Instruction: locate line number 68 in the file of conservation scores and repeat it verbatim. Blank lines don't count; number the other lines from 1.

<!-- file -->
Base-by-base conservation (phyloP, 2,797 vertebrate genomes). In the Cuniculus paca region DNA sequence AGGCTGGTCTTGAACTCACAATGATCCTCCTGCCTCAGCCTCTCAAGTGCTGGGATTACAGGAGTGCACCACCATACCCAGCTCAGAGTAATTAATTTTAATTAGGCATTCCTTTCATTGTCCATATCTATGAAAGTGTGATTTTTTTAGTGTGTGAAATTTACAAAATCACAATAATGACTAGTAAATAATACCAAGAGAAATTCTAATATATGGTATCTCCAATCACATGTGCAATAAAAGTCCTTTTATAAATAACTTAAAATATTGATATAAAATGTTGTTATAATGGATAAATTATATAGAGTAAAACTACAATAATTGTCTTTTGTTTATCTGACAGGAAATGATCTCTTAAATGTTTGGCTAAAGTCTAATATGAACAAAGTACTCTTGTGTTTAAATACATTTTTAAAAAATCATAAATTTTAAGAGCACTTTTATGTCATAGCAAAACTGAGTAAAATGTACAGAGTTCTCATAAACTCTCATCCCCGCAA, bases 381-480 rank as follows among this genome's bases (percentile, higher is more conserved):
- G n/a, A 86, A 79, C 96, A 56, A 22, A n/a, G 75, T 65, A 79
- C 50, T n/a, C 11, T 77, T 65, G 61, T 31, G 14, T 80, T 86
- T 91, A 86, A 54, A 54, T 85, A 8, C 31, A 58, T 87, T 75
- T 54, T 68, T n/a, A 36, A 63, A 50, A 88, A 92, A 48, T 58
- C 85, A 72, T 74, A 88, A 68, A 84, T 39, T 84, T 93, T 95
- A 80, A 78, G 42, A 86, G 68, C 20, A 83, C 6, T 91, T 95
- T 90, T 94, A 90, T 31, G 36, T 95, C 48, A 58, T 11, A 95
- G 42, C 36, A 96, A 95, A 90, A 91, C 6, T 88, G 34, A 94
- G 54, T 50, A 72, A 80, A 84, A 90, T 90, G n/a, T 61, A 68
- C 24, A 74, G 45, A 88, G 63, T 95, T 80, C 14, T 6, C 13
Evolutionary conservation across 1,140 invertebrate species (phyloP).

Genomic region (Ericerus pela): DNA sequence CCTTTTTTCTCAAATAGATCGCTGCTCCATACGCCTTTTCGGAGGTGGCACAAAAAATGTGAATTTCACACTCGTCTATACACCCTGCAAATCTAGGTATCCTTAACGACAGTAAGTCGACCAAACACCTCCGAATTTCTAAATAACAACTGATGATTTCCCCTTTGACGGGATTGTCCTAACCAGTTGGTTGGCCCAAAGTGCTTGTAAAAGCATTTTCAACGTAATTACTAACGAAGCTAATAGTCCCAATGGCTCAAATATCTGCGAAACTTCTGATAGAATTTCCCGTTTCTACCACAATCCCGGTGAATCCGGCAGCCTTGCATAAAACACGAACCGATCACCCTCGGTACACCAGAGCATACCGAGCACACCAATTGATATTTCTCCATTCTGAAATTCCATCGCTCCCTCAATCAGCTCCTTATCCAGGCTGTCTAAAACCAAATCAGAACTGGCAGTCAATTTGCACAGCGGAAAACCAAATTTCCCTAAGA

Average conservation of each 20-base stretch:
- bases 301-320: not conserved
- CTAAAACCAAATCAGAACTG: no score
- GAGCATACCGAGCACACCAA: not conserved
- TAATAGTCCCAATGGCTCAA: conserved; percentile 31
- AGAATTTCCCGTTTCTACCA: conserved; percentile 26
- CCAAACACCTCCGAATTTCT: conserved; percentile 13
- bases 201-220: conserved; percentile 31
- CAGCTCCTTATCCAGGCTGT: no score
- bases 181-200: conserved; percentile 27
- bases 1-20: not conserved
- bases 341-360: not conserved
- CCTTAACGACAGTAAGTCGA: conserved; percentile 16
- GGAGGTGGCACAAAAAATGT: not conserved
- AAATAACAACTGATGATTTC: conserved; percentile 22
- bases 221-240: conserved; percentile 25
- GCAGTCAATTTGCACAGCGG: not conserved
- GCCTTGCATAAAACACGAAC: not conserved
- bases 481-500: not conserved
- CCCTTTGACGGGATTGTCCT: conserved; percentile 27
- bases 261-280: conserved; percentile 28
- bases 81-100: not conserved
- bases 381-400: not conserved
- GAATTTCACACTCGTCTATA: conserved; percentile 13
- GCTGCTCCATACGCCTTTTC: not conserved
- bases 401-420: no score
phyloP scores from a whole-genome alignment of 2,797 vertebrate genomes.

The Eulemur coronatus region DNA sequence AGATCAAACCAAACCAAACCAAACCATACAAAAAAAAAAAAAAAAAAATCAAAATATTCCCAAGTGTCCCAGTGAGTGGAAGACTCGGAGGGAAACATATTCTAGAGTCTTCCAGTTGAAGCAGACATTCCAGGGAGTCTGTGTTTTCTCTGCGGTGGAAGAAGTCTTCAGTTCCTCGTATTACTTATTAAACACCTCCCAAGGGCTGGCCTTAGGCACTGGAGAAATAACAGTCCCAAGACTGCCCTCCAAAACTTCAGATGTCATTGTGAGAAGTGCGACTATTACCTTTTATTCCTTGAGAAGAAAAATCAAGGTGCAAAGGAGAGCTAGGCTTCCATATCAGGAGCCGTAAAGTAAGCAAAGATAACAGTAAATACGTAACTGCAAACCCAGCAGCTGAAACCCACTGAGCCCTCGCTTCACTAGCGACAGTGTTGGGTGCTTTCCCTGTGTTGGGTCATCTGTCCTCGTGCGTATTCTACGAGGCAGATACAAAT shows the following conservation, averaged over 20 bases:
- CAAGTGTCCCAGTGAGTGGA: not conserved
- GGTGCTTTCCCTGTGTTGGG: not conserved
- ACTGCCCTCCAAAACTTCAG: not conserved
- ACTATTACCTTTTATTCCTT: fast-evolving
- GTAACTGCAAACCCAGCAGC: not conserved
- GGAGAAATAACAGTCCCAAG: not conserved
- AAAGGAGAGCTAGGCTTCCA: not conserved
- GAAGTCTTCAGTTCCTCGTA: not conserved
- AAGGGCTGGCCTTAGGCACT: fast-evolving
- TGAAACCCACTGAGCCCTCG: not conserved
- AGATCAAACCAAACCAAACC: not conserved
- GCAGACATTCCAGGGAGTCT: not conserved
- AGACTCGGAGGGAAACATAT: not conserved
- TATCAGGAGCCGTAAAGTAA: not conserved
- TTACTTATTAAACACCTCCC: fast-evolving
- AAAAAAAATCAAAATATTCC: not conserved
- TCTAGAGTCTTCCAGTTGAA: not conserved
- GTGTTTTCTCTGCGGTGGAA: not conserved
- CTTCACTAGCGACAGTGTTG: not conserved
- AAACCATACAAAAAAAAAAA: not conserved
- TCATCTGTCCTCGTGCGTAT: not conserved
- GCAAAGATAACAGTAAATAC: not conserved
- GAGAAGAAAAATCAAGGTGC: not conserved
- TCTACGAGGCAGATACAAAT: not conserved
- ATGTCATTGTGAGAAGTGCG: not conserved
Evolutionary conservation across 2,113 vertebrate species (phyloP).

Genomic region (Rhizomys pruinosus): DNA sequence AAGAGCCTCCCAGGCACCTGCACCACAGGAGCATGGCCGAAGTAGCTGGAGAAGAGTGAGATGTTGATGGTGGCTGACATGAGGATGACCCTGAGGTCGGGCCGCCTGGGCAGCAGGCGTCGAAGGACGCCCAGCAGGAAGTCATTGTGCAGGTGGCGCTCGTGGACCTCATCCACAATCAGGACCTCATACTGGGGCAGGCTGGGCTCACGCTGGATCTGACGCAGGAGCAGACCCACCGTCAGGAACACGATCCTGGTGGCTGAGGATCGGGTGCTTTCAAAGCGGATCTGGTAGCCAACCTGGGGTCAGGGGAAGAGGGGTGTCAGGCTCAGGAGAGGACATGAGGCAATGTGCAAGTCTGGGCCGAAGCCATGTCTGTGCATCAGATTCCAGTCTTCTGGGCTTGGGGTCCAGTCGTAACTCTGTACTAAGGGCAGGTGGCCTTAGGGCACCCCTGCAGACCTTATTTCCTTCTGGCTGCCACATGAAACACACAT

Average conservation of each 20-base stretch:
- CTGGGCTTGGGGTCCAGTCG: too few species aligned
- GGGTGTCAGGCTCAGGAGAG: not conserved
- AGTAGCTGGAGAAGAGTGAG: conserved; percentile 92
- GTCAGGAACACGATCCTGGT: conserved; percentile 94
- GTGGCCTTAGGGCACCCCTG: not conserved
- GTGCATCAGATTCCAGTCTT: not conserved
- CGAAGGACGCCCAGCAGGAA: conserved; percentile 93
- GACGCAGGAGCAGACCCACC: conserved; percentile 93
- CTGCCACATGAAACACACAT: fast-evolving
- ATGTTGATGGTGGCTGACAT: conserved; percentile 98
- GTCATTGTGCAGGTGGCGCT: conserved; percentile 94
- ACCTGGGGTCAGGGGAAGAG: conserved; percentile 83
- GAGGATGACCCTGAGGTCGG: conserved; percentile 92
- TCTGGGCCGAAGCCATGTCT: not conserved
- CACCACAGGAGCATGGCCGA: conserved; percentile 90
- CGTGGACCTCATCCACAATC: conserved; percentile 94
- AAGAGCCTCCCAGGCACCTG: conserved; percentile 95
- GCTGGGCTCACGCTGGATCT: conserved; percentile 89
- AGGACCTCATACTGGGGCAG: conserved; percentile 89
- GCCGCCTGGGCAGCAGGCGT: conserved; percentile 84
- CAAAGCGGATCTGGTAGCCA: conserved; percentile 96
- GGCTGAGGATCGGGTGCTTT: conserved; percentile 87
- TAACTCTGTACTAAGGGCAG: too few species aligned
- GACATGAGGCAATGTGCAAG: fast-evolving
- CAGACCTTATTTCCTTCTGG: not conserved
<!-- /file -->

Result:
Genomic region (Rhizomys pruinosus): DNA sequence AAGAGCCTCCCAGGCACCTGCACCACAGGAGCATGGCCGAAGTAGCTGGAGAAGAGTGAGATGTTGATGGTGGCTGACATGAGGATGACCCTGAGGTCGGGCCGCCTGGGCAGCAGGCGTCGAAGGACGCCCAGCAGGAAGTCATTGTGCAGGTGGCGCTCGTGGACCTCATCCACAATCAGGACCTCATACTGGGGCAGGCTGGGCTCACGCTGGATCTGACGCAGGAGCAGACCCACCGTCAGGAACACGATCCTGGTGGCTGAGGATCGGGTGCTTTCAAAGCGGATCTGGTAGCCAACCTGGGGTCAGGGGAAGAGGGGTGTCAGGCTCAGGAGAGGACATGAGGCAATGTGCAAGTCTGGGCCGAAGCCATGTCTGTGCATCAGATTCCAGTCTTCTGGGCTTGGGGTCCAGTCGTAACTCTGTACTAAGGGCAGGTGGCCTTAGGGCACCCCTGCAGACCTTATTTCCTTCTGGCTGCCACATGAAACACACAT